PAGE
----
Many are expected to abstain, to force a second ballot and bring Mr Heseltine into the contest. But some said they would have to do some "soul searching" over the weekend.
A number said they would back Mr Major. Sir Peter Tapsell, a supporter of Mr Heseltine in the 1990 leadership election, publicly pledged to support Mr Major in the Commons. He was one of those subjected to the charm offensive by the Prime Minister with a private meeting with Mr Major.
The decision by some Heseltine supporters to vote for Mr Major raised suspicions in the corridors at Westminster that the Heseltine camp no longer believes he can win the leadership and that they fear letting John Redwood through to seize the crown, as Margaret Thatcher did in 1975.
"The 1992 intake was very Thatcherite. Things have changed since 1990," a senior backbencher said. A close ministerial colleague of the President of the Board of Trade said: "Hezza has not changed his ministerial diary. There really is no campaigning going on."
Mr Heseltine has kept out of the gossiping lobbies at the Commons and yesterday relaxed on a motor launch at the Henley Regatta in his constituency. Michael Mates, his main recruiting sergeant, is in the United States with the Select Committee on the Security and Intelligence Service. A minister said: "Twelve months ago, he had the feeling something was going to happen. But now I don't believe he thinks the time is right."
One minister said that he would face a dilemma this weekend, making up his mind what to do on Tuesday, adding: "It's really all about who can save the biggest number of Tory seats at the general election. I am in a real quandary over what to do."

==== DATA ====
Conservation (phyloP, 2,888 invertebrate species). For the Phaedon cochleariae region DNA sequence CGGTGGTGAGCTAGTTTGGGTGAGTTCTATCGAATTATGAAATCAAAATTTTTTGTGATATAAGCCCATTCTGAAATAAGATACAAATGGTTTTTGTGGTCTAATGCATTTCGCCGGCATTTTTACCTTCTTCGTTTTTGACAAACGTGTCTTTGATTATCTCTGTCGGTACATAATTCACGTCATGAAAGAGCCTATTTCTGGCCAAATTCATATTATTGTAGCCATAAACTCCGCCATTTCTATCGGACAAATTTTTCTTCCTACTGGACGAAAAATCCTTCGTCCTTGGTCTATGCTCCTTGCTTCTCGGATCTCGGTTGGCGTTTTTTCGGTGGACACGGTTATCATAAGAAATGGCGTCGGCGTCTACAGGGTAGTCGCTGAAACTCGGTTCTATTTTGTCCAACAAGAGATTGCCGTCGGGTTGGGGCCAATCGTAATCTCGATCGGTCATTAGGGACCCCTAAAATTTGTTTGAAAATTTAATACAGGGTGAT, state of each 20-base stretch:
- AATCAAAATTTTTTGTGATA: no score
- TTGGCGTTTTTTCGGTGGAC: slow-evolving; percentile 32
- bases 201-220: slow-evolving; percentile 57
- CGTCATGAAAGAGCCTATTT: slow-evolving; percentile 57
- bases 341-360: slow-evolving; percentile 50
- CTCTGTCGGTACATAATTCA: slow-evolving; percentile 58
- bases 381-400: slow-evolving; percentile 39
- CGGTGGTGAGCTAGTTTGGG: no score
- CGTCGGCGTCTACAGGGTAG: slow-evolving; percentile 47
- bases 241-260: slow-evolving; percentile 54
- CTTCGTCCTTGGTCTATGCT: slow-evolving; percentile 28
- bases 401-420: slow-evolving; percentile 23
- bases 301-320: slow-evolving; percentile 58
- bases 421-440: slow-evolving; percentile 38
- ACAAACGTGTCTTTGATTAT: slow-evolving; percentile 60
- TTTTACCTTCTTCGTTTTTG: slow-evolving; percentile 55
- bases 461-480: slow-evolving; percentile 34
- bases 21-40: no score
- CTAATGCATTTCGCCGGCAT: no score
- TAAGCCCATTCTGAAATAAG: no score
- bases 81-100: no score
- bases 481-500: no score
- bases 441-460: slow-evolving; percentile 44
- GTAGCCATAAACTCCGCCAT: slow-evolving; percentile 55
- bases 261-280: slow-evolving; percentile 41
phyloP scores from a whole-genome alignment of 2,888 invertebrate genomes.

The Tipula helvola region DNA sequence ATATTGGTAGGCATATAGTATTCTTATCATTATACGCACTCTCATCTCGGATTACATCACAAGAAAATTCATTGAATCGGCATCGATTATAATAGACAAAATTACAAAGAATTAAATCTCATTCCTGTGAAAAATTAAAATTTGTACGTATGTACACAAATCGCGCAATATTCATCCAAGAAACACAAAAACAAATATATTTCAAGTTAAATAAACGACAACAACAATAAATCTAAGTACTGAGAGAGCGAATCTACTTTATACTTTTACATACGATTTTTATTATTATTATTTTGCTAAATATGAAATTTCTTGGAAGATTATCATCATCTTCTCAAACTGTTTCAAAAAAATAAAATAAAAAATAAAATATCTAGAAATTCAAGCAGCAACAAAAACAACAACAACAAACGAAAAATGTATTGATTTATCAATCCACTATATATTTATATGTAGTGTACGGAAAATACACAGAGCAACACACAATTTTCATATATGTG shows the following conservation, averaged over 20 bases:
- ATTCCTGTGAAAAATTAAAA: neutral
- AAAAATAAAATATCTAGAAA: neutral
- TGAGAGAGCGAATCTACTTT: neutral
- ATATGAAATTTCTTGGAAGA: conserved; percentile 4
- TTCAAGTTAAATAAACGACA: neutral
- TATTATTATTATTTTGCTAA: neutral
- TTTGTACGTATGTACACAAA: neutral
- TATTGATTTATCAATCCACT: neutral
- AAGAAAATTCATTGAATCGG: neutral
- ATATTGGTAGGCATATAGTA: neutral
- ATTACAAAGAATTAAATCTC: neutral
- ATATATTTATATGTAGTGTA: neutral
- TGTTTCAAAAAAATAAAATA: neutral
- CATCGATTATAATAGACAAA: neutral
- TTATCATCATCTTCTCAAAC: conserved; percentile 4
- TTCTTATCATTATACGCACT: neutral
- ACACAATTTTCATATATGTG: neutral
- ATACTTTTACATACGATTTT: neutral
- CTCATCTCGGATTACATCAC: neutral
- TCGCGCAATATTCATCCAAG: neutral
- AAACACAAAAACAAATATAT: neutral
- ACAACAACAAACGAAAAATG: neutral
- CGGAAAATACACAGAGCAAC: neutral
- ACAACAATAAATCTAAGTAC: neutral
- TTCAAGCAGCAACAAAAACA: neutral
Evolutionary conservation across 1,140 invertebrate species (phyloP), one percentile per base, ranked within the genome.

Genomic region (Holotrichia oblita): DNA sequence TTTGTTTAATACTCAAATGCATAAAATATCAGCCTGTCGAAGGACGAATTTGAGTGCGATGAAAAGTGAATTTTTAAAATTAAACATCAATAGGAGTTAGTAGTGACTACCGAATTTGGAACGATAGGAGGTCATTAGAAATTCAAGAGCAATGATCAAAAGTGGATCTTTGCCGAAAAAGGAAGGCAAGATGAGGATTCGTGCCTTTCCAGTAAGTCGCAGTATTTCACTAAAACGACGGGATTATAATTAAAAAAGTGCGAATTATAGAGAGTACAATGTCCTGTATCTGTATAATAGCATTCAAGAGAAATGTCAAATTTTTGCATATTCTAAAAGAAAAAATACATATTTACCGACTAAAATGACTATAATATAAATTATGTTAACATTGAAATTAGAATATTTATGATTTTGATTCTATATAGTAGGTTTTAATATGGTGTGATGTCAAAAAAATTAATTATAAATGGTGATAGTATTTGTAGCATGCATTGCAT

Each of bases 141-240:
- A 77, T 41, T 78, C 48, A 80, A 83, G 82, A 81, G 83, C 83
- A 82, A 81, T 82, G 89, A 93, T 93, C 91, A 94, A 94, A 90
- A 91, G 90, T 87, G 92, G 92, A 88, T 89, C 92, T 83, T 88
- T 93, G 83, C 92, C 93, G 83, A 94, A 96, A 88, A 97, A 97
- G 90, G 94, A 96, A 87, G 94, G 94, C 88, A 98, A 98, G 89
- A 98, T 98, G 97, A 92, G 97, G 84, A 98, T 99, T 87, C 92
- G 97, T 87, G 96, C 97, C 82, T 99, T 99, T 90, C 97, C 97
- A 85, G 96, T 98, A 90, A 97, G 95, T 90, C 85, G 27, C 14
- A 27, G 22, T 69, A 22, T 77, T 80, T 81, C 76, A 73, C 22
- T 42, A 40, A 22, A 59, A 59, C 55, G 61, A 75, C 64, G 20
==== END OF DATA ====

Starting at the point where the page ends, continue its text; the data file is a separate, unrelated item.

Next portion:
"You can't believe anything anyone is saying privately at the moment. Almost everyone is lying," said another minister who was planning to vote for Mr Major.
One Heseltine supporter said: "They can say we are going to vote for Major, but we know how the ballot works. We all know that to bring Michael in, we have to abstain.''
Forcing a second ballot would bring in Michael Portillo against Mr Redwood. Majorite candidates who would throw their hats in the ring if Mr Major dropped out might include Gillian Shephard, the Secretary of State for Education, and Brian Mawhinney, the Secretary of State for Transport, who is helping to run Mr Major's campaign.
Kenneth Clarke, the Chancellor of the Exchequer, fears his chances of winning have been damaged by the rise of the right wing.Reuse content